Let’s put this out there from the beginning shall we? Kate Bush fans form an orderly clue. For lovers of Kate’s work and style there is now once again a young and vibrant exponent of storytelling and musical theatrics. Ms Amy Birks first came to my attention as singer and song writer with the rather exquisite Beatrix Players known then as simply Amy Birks. Since Amy’s departure she has been very busy with her latest project the beautifully packaged and presented All That I am & All That I Was album which is scheduled for release on April 3rd 2020. This is really Amy’s personal story that of broken relationships and personal trauma. Having said that Amy’s passion for literature is prevalent throughout in songs like Jamaica Inn, Catherine, The Fault Of The Lady Anne and I Wish. The remaining songs deal with the breakdown of relationships with a hint of infidelity and a personal negative experience whilst Amy worked as a very young girl in the modeling industry appearing in advertising such as DFS furniture. Amy’s diminutive stature making the settees and chairs appear much larger than they actually were.
Hidden throughout the eleven songs here is a plethora of musical talent which includes Guitar supremo Steve Hackett and his brother John playing flute. This is very much a collecting of songs exuding a cultured feel about them, small scale and major on simplicity. Those looking for soaring guitar breaks and Synth solos need to look elsewhere as this is very much a listening experience to be savored and not just celebrated. Jamaica Inn is one of two songs from the album to have been released as a single with supporting Youtube videos both of which are stylish and further give the period drama feel to Amy’s own persona, music and indeed the album as a whole. From the outset Jamaica Inn sets out the stall for the rest of the eleven minuet’s with a sparse soundstage allowing the recording to breathe thereby enabling the listener to hear every nuance from Oliver Day’s gentle touch on guitar to John Hackett’s subtle flute tones. The bleakness of the subject matter is further enhanced by Carloline Lavelle’s haunting cello. This is the one song where a direct comparison can be made to the rather wonderful Kate bush as it does have the Wuthering Heights vibe to it. Credit also must be given to Amy for mixing the album with the exception of I Wish herself. Not bad for a debut album. The first of the personal songs comes in the form of Unlike The Heart. Here the purity of Amy’s voice so often found in artistes with youth on their side also has a lilting vibrato that captivated me and pinned me to my chair. Marie Kroon’s violin carries this poignant song emphasizing the sorrow detected well enunciated mezzo vocal.
Very little pause is given between the songs only a couple of seconds at most so no time is wasted. This means that no impetus is lost and Not Every Night continues the in the vein of a decaying relationship hinting at infidelity. Yet there is a very soothing nature about the song expressed not only in Amy’s voice and piano playing but John Hackett’s sympathetic flute style. This spill over into All That I am where instrumentation has a little more gusto here perhaps to represent the tempestuous nature of a failing partnership in its terminal phase. Perhaps the most thought provoking song of the personal foray here has to be without any doubt Say Something. The song refers to her time as a teenage model when she was taken advantage of by an older man. Given recent events in the US and Harvey Weinstien’s conviction and prison sentence, the song will have a resounding effect on anyone who may have experienced this type of personal trauma. Lyrically explicit of the emotion and musically stark it left me stunned.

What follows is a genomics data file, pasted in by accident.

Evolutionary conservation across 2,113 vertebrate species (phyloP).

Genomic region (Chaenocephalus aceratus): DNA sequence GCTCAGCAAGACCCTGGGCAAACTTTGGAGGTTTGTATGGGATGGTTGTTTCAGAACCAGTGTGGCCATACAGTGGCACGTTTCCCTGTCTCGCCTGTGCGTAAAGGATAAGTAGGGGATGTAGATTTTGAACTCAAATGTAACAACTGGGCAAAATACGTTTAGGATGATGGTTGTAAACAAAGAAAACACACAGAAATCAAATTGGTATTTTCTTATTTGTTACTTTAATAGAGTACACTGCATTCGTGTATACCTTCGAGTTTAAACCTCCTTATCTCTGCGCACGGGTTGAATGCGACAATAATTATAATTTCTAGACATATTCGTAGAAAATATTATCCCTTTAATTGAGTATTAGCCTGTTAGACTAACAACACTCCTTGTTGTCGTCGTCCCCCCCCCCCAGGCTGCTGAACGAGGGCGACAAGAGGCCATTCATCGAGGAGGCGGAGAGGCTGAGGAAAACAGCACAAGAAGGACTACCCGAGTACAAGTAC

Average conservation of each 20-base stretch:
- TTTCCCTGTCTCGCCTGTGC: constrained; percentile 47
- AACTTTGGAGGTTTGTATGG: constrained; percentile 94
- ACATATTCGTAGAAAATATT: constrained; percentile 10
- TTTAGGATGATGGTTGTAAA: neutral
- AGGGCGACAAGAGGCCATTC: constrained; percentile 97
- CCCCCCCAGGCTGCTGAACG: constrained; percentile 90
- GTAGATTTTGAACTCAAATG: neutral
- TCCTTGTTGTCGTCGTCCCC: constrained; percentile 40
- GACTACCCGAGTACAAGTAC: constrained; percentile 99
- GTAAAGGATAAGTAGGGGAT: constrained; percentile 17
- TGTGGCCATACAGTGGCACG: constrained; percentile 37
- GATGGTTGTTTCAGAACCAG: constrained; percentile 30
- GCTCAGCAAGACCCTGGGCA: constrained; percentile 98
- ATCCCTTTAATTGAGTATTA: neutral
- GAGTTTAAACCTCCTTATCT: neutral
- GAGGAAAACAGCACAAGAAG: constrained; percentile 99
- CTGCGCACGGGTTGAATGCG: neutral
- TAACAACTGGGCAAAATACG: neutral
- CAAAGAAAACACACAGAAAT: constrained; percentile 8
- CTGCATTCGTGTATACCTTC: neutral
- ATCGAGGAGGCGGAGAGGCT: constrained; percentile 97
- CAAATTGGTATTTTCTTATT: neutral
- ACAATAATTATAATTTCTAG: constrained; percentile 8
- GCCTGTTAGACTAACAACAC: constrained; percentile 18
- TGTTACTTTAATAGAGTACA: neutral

Elsewhere songs like Catherine tread the path so boldly trodden by Prog icon Rick Wakeman had all those years ago though here Amy Birks concentrates on one of Henry VIII’s wives and not eight. Though it is with the elaborate production of I Wish that really leaves a bold impression such as the impact of Steve Hackett’s crisp classical guitar played in a flamenco style. There are some fine elements to this piece not least ukulele bass and samples by Nick Wollage who also along with Amy added subtle percussion. Based on the 1862 poem by Christina Georgina Rossetti’s “I Wish I Were A Little Bird” the song gives out a powerful Catalan vibe and without doubt the liveliest song present. Andrew, Amy’s father (a Supertramp fan so I am informed) helps out with backing vocals here too. To conclude the album Amy enlisted the talents of Lazuli boards man Romain Thorel on piano. That said I do find the compressed toned of Romain’s piano sound a little underwhelming compared to Amy’s crisp and finely etched tones on display throughout the rest of the songs. A Jaunty, intriguing song despite my personal reservation about the piano sound and a great way to complete a rather special debut, Keeps You Guessing upholds the quality aspect of the recording right until the final note. For those of us who enjoy the music of Tori Amos and the fore mentioned Ms Bush will find this album a breath of fresh air. I would advise prospective purchasers to buy into the album as a package and not just the audio excellence. The imagery of not only the Youtube videos but the pictures included on the front cover and throughout the booklet is essential in conjuring up the intended mood of the finely crafted songs especially those with historical significance. I have been lucky enough to have received both the CD and the CD 7” box package to review and confirm that the larger the images the more impressive the album becomes. The good news is that a vinyl option is also available even bigger and better. Now, where did I put my credit card?
I Wish https://youtu.be/pf4F9jQVz_E
Jamaica Inn https://youtu.be/g_ji_1Sm2vE